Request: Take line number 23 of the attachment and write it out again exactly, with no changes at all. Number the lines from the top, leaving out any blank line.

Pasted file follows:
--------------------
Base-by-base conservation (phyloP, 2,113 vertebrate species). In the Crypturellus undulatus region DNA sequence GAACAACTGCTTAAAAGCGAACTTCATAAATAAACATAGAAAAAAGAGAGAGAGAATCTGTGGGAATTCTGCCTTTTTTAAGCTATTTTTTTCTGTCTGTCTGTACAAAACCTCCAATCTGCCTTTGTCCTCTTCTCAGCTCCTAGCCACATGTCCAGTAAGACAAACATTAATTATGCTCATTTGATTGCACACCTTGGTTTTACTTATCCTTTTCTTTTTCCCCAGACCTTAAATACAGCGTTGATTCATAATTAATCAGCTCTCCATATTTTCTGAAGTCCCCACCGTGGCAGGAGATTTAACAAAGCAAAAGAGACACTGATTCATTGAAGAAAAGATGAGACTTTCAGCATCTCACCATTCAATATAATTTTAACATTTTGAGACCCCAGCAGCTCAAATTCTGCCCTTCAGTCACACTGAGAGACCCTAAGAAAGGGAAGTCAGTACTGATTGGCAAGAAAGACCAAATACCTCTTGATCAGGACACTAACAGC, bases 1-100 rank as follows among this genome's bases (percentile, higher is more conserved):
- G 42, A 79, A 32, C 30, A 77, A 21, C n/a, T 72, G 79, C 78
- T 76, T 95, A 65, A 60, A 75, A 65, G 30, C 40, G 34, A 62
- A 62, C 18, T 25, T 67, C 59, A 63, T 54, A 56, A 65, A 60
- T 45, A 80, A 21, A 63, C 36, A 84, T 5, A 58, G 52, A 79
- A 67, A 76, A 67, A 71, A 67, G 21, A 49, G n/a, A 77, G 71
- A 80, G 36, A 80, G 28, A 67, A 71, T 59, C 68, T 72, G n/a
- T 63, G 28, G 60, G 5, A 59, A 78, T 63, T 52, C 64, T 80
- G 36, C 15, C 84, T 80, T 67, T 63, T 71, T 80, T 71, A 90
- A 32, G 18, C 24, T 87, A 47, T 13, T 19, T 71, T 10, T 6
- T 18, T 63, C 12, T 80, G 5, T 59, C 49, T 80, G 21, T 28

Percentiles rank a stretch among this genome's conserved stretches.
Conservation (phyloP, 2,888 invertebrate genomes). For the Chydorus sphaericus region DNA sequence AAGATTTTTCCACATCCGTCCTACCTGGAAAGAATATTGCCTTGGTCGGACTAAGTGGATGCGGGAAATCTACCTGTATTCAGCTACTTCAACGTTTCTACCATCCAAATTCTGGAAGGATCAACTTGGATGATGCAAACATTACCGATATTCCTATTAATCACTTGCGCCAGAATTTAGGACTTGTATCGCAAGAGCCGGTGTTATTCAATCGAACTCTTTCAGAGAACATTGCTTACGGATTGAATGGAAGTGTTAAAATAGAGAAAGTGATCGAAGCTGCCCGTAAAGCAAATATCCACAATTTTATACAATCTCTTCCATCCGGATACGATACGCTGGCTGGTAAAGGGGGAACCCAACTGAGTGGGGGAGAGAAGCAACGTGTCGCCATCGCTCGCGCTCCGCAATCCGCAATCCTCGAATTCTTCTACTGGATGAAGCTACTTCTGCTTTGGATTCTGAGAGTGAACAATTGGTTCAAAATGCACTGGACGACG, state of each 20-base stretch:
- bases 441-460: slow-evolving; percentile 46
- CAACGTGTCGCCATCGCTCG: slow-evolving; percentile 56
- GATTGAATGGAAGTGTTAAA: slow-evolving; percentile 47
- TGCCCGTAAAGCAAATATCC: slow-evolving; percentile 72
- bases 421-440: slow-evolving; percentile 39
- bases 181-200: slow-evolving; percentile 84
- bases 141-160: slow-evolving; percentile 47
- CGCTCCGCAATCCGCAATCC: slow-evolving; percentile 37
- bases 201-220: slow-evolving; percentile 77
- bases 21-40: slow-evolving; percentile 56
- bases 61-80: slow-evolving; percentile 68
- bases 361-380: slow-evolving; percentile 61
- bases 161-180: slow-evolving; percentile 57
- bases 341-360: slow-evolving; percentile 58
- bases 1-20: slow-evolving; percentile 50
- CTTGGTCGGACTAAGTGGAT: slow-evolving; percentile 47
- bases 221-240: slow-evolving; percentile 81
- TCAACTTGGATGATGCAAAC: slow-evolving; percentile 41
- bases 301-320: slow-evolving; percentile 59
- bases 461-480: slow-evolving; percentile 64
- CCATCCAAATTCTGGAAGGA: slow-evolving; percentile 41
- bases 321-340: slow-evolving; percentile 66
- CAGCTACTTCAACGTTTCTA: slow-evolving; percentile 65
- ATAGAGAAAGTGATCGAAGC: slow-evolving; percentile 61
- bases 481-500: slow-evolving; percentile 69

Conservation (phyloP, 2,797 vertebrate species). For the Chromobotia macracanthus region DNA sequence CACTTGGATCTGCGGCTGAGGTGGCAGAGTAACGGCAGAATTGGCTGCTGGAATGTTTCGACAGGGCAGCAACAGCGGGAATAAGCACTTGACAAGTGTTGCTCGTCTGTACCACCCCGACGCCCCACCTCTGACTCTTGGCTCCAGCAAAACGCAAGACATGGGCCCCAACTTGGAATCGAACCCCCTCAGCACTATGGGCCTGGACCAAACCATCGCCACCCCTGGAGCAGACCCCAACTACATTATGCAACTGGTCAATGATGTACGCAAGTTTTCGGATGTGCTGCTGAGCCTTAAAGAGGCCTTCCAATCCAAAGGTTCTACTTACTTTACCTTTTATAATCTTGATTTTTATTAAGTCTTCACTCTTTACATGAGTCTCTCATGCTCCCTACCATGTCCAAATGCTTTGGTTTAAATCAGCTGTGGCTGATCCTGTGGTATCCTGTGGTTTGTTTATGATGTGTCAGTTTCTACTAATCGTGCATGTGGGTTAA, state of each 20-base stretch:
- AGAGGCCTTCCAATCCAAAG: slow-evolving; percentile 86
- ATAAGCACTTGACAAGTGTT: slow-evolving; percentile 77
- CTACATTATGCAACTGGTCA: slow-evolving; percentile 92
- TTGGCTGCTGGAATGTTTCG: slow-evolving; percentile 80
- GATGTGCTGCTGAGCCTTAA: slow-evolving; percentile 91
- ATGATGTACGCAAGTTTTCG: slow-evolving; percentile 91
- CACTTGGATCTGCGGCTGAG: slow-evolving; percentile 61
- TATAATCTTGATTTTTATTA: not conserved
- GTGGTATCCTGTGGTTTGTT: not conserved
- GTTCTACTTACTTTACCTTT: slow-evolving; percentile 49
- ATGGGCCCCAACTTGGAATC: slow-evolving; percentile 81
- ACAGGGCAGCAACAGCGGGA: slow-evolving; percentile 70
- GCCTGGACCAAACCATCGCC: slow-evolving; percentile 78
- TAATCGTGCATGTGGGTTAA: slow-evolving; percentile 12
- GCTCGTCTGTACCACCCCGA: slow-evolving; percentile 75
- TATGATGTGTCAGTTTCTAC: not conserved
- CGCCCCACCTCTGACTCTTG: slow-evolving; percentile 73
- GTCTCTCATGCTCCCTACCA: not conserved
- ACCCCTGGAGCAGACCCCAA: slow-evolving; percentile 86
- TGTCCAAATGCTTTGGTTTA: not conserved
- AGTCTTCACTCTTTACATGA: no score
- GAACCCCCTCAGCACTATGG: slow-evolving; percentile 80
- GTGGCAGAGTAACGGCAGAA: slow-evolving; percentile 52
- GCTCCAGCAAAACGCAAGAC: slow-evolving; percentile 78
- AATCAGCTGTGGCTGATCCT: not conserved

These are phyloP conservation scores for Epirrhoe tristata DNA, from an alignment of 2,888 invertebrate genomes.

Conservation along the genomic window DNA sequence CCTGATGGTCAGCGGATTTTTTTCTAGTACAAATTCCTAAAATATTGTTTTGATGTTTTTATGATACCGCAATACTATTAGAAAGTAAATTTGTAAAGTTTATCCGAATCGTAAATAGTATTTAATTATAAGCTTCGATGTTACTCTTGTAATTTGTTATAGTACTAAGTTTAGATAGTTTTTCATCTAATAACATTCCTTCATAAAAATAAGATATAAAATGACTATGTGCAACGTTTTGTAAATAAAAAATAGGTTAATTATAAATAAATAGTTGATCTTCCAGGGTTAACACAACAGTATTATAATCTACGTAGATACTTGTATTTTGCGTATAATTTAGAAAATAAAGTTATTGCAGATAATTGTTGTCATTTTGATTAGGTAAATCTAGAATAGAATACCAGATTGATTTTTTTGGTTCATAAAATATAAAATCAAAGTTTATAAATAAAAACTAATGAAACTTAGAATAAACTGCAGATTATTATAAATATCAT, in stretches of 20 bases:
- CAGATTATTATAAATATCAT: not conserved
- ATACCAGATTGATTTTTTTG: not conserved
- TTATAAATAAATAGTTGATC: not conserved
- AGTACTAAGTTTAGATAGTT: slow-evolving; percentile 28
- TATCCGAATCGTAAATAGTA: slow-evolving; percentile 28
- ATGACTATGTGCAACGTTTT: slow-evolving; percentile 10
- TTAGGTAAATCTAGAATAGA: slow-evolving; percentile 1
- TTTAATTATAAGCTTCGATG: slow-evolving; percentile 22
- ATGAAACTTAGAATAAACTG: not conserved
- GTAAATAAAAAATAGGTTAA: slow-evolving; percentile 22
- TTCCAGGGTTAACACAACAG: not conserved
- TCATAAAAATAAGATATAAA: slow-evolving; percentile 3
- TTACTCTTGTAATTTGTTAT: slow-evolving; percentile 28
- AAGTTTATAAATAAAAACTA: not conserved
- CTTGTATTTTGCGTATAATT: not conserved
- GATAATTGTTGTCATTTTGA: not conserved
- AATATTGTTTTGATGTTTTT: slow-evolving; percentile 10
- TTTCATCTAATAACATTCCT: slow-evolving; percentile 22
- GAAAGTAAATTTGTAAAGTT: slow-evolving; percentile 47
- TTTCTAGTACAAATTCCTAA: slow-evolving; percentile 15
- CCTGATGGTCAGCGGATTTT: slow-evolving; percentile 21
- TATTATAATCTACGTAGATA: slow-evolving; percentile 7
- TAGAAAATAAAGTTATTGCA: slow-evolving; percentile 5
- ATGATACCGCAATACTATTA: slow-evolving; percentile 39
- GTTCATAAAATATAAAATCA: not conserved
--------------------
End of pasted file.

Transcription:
- bases 21-40: slow-evolving; percentile 56